* install new gas boiler in basement to replacement two existing furnaces
* install new ductwork to serve existing floor registers and
* install new electric service and generator hookup from Homestead mechanical courtyard
* remove overhead electric system and provide new electrical conductors in conduits (conduit work completed)
* install Building Maintenance System (BMS)

In a letter dated May 26, 2022, Brona Simon, the State Historic Preservation Officer for the Massachusetts Historical Commission, determined that the proposed improvements to the Evergreen will have no adverse effect. Subsequently, NEH has determined that the project will have no adverse effect (36 CFR 800.5(b)).

As required by Section 106, NEH is providing the public with information about this project, as well as an opportunity to comment on any knowledge of, or concerns with, historic properties in the proposed project area, and issues relating to the project’s potential effects on historic properties. Comments may be submitted to the NEH by e-mail to FPO@neh.gov.  The deadline for submitting comments is Friday, June 24, 2022.

Hours & Admission

Hours & Admission

MUSEUM CLOSED

The Emily Dickinson Museum is closed due to a major Restoration Project.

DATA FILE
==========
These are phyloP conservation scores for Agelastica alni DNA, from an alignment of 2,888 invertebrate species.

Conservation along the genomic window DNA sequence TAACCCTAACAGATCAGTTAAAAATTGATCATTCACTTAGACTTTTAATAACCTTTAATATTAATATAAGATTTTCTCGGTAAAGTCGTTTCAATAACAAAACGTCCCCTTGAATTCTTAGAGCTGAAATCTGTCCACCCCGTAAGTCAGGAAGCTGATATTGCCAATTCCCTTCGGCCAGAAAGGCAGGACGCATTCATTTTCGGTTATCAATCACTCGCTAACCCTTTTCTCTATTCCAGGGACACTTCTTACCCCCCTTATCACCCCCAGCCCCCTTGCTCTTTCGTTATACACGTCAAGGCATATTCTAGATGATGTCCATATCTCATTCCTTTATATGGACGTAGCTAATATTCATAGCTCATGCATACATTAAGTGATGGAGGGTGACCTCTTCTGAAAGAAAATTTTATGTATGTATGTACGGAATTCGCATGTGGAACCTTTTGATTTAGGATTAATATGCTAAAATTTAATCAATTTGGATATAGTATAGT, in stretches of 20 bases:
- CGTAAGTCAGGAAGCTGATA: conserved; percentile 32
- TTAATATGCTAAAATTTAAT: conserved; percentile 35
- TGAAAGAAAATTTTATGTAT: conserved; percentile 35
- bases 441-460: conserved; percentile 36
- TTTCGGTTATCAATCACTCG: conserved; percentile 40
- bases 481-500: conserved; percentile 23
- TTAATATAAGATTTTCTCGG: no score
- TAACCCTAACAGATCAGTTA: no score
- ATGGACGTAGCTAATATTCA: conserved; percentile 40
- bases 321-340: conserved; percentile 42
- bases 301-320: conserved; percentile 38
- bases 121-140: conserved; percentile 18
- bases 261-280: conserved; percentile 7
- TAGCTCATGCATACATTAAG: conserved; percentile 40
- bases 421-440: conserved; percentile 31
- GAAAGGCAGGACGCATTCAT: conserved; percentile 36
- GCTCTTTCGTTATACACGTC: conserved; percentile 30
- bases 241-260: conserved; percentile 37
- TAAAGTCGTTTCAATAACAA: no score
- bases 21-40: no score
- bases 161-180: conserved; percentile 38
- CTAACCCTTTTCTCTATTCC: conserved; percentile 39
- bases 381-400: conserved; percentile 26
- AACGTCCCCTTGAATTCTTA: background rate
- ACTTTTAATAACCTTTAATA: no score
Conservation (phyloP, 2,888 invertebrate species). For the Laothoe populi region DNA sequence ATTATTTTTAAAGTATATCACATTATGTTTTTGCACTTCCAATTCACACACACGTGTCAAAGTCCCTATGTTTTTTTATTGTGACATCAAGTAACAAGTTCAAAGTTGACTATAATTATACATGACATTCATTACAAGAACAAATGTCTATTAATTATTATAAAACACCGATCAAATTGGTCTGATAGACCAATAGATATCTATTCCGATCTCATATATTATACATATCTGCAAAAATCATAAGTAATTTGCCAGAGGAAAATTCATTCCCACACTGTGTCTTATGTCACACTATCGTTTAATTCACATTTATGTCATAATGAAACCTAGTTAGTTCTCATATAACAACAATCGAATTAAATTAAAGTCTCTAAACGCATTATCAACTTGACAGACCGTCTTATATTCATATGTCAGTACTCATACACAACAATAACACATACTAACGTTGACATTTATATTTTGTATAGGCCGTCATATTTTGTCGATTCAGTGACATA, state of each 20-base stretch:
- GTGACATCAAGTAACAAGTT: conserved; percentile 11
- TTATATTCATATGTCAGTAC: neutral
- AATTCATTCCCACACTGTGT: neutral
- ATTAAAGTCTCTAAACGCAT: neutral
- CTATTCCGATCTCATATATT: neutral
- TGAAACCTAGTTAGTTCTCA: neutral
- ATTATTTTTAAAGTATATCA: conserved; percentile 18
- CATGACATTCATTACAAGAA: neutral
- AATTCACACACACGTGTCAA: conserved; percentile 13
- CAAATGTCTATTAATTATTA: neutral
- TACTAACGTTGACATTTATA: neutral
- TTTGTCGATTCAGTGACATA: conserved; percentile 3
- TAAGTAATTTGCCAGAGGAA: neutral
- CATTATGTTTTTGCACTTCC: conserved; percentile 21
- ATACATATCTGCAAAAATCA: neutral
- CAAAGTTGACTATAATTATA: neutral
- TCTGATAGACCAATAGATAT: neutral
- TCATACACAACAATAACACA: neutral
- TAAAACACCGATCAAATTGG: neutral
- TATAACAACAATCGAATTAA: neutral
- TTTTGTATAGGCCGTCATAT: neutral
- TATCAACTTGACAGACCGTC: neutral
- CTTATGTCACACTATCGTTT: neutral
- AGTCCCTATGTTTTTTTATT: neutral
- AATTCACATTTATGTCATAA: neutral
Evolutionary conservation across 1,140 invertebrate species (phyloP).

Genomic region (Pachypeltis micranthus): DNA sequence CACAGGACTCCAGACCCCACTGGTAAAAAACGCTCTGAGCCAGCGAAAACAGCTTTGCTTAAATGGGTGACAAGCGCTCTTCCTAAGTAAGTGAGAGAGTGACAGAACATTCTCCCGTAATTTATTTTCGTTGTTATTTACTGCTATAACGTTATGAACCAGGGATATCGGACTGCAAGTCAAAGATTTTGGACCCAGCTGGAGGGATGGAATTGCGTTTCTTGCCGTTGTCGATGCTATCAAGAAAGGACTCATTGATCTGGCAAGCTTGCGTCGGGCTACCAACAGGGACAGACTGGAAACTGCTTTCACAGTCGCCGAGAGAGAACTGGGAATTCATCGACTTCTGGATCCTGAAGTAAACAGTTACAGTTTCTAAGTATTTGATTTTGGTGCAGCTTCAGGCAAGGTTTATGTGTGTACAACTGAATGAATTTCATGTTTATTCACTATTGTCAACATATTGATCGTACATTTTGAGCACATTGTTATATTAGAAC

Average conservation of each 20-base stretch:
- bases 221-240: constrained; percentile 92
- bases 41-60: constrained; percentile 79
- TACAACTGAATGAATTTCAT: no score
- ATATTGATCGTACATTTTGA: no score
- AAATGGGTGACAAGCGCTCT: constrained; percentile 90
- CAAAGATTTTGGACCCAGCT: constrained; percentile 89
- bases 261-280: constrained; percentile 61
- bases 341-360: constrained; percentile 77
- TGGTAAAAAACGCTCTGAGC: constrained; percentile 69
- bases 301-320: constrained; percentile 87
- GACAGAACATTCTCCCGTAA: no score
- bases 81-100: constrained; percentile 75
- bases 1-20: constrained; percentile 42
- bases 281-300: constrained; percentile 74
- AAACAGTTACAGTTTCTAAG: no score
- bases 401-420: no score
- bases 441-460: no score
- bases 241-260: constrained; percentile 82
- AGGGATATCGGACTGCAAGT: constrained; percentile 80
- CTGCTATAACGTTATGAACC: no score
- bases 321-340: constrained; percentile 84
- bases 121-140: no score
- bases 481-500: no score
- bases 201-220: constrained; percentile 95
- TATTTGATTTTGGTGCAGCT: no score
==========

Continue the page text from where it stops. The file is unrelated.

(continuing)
When we have an official reopening date, we will announce it in our e-newsletter.
Sign up to be the first to know.

Admission

Tour

A guided tour in the Homestead parlor.

The Emily Dickinson Museum, comprising two historic houses, is open for guided tours March through December. Begin your visit at the Museum’s Tour Center, located in the Homestead, where you can purchase tickets for our 45-minute guided tour of the historic interiors. From there, visit our Museum shop, grounds, and gardens, all of which are open to the public. Tours, for which a fee is charged, are offered throughout the day and sold on a first-come, first-served basis.

To see inside the Homestead, where Emily Dickinson wrote almost all of her poetry, visitors must purchase tickets for a guided tour. 

Please note: The Evergreens, home of her brother Austin Dickinson and sister-in-law Susan, is temporarily closed for preservation improvements during the 2022 season.


Hours

CLOSED

headshot grid of March 2022's featured poets Audrey Molloy, Barbara DeCoursey Roy, Maeve McKenna and Morag Anderson

Phosphorescence Poetry Reading Series
Thursday, March 31, 6pm ET

Phosphorescence March 2022 featured poets:
Audrey Molloy, Barbara DeCoursey Roy, Maeve McKenna and Morag Anderson

VIRTUAL PROGRAM

This virtual program is free to attend. Registration is required. 

REGISTER